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Bourgeois awaits word from Rome

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Roy Bourgeois (CNS/Paul Haring)

Maryknoll Fr. Roy Bourgeois, a longtime pacifist who is known widely for his opposition to U.S. military policy, faces near-certain excommunication from the Catholic church for his outspoken advocacy of women’s ordination.

Bourgeois was notified Oct. 21 by the Vatican’s Congregation for the Doctrine of the Faith that he had 30 days in which to recant his position or be excommunicated. Two weeks after receiving the notice, he responded, saying that he could not recant what he considered a matter of justice and conscience. At press time, he said he was still awaiting final word from the Vatican.

Bourgeois, a priest for 36 years, is known primarily as the founder of SOA Watch, a group that began staging annual protests at the U.S. Army School of the Americas at Fort Benning, Ga., in 1990. The year before in El Salvador, six Jesuits, their housekeeper, and her daughter had been assassinated by troops that had been trained at the school. Scores of other Latin American military personnel involved in egregious human rights abuses have also been trained at the school, which was originally located in Panama.

Following years of critical publicity and attempts to close the school, its name was changed in 2001 to the Western Hemisphere Institute for Security Cooperation.

This year’s protest at the gates of Fort Benning was scheduled for Nov. 21-23.

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In recent years, Bourgeois included in the list of causes for which he advocated opposition to the ban on women’s ordination, an issue he considered a matter of injustice within the church.

His activism in that regard culminated in August when he accepted an invitation to participate in an ordination ceremony in Lexington, Ky., for Janice Sevre-Duszynska, a longtime peace activist who was once arrested for performing civil disobedience at Fort Benning, and a longtime proponent of women’s ordination.

Sevre-Duszynska, the sixth U.S. woman ordained this year as a part of the Roman Catholic Womenpriests movement, made national news as early as 1998 when she interrupted an ordination ceremony at the Cathedral of Christ the King in Lexington and asked for ordination. “I am called by the Holy Spirit to present myself for ordination,” she said.

It was that call that Bourgeois said he had heard described by a number of women that convinced him that women were being wrongly excluded from the sacrament of ordination.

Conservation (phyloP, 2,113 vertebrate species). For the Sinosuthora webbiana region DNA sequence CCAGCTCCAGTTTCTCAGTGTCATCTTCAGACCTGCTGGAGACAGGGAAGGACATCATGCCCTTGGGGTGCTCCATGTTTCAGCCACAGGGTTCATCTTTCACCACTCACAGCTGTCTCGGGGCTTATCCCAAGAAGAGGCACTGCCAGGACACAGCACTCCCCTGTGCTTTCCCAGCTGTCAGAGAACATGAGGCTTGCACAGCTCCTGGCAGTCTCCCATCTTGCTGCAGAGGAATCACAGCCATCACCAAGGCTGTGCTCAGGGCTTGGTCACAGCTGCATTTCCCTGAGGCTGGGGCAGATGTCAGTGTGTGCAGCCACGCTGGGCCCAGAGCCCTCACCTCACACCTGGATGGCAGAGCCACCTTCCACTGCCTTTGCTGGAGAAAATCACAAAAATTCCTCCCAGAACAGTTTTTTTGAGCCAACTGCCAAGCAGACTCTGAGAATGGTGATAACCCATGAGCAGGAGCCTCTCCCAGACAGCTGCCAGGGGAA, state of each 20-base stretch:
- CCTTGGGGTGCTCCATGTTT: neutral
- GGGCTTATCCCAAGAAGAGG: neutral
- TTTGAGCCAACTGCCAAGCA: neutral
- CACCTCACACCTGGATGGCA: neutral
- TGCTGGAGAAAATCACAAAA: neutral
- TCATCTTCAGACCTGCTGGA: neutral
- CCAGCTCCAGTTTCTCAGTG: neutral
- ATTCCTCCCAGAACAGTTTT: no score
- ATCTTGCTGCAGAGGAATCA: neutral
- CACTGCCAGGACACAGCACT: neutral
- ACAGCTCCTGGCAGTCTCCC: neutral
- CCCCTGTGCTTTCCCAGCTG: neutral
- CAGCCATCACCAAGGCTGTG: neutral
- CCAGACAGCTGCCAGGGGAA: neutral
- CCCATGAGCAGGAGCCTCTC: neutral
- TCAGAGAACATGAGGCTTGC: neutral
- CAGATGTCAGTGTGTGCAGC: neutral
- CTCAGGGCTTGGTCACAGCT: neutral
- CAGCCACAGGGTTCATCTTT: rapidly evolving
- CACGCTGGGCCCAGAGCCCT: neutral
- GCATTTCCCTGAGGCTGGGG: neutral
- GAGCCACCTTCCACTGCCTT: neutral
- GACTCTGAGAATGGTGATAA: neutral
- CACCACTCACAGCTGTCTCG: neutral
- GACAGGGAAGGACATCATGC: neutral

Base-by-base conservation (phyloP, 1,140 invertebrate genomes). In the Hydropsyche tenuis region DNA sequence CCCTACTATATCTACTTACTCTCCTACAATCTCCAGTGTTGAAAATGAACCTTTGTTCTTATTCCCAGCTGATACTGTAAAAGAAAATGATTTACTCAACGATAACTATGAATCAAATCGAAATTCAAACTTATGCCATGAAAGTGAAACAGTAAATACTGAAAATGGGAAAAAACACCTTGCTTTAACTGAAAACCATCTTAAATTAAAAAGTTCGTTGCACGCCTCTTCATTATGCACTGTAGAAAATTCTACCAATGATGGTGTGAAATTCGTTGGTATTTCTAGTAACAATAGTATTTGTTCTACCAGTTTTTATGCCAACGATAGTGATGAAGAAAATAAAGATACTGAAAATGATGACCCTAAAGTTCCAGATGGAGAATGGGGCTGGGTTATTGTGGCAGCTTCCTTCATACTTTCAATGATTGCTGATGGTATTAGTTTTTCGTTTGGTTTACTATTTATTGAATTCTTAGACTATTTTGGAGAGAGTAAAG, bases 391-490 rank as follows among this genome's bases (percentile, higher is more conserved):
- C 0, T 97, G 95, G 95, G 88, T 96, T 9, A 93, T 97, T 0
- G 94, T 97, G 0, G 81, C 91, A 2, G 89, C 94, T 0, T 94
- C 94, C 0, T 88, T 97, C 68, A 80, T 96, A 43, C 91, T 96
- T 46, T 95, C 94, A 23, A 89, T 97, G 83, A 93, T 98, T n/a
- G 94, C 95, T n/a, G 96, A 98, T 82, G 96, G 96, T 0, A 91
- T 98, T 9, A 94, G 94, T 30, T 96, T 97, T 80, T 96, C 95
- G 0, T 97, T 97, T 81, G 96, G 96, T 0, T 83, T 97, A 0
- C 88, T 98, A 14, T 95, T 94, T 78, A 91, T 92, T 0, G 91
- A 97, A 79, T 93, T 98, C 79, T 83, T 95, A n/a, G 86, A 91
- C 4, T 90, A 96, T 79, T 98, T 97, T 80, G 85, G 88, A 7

In his response to the Congregation for the Doctrine of the Faith, Bourgeois wrote: “When I was a young man in the military, I felt God was calling me to the priesthood. I entered Maryknoll and was ordained in 1972.

“Over the years I have met a number of women in our church who, like me, feel called by God to the priesthood. You, our church leaders at the Vatican, tell us that women cannot be ordained.”

He argues that the church’s position “does not stand up to scrutiny” and cites a Pontifical Biblical Commission report of 1976 that he claims “supports the research of scripture scholars, canon lawyers and many faithful Catholics who have studied and pondered the scriptures and have concluded that there is no justification in the Bible for excluding women from the priesthood.”

He argued that the current leadership “implies our loving and all-powerful God, creator of heaven and earth, somehow cannot empower a woman to be a priest.”

“Who are we, as men, to say to women, ‘Our call is valid, but yours is not’? Who are we to tamper with God’s call?” he asked.

Bourgeois acknowledged when he made the decision to concelebrate the Mass at the ordination that he knew the penalty could be severe. Following an earlier ordination of women, a Vatican official had explained that persons directly involved in such a ceremony excommunicated themselves automatically with no possibility of appeal. “The only recourse is repentance,” the official said.

Bourgeois said he hopes that should the next response from Rome confirm his worst fears, that he is excommunicated, that he would be allowed 15 minutes with Pope Benedict XVI and with Cardinal William Levada, head of the congregation on doctrine, to explain his position.

His future status with Maryknoll remains unclear. A spokesperson for the order has said he will remain a member, though unable to function as a priest, unless the Vatican imposes a further punishment that would prohibit his membership.

As scrutiny goes, however, Bourgeois said he has already placed himself under the most wrenching process of judgment, that of his 95-year-old father, Roy Sr. Once he had drafted his response to the Vatican, Bourgeois said, he drove to tiny Lutcher, La., and his childhood home, where his father still lives. In an emotional meeting with his family, including his brother and two sisters, the elder Bourgeois, a lifelong, devout Catholic who still attends daily Mass, gave his son his blessing.

When asked about the controversy, Bourgeois recalled, his father said: “God brought Roy back from the war in Vietnam. God took care of Roy in his mission work in Bolivia and El Salvador, and God is going to take care of Roy now. Roy is doing the right thing by following his conscience, and I support him.”

Bourgeois told NCR in a Nov. 17 interview, “When I received his blessing and the blessing of my family, I felt a great peace. ... And I’ve felt peaceful ever since I came back from Louisiana.”

National Catholic Reporter November 28, 2008

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